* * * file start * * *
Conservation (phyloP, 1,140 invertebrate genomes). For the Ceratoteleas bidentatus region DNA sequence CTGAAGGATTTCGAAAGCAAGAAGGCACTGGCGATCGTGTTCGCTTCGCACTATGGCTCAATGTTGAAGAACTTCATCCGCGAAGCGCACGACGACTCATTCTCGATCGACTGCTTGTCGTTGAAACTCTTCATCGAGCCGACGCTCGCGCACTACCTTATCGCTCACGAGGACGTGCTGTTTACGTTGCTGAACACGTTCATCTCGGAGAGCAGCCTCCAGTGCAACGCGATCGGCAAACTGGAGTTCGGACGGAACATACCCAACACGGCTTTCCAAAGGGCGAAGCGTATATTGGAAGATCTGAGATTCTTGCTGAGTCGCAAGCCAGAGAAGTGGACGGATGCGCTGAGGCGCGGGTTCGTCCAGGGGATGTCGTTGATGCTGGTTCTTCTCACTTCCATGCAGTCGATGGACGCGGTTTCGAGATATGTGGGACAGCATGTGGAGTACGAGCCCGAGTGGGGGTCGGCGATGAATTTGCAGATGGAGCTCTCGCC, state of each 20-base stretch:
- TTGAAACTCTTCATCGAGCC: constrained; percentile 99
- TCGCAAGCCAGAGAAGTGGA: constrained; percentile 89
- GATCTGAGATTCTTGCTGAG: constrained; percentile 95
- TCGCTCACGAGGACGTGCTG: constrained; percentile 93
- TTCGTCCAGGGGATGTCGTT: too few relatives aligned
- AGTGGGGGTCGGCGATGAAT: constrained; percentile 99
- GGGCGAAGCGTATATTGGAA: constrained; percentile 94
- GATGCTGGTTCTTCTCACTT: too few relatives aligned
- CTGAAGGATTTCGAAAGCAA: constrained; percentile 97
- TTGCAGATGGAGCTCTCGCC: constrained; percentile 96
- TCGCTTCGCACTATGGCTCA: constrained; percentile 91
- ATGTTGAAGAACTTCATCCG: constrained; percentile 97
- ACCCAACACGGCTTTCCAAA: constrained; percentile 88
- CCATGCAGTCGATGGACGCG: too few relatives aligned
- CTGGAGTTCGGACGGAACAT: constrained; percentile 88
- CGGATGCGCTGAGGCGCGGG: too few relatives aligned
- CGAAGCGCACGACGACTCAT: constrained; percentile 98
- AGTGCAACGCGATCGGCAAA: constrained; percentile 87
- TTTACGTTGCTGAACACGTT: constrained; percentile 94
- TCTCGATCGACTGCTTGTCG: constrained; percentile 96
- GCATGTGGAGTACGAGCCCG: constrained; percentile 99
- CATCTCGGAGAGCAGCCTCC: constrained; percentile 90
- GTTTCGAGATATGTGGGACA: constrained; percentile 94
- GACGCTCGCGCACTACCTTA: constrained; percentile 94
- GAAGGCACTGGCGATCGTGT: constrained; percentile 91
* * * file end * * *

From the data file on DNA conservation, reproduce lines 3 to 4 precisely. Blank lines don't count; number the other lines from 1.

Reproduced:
- TCGCAAGCCAGAGAAGTGGA: constrained; percentile 89
- GATCTGAGATTCTTGCTGAG: constrained; percentile 95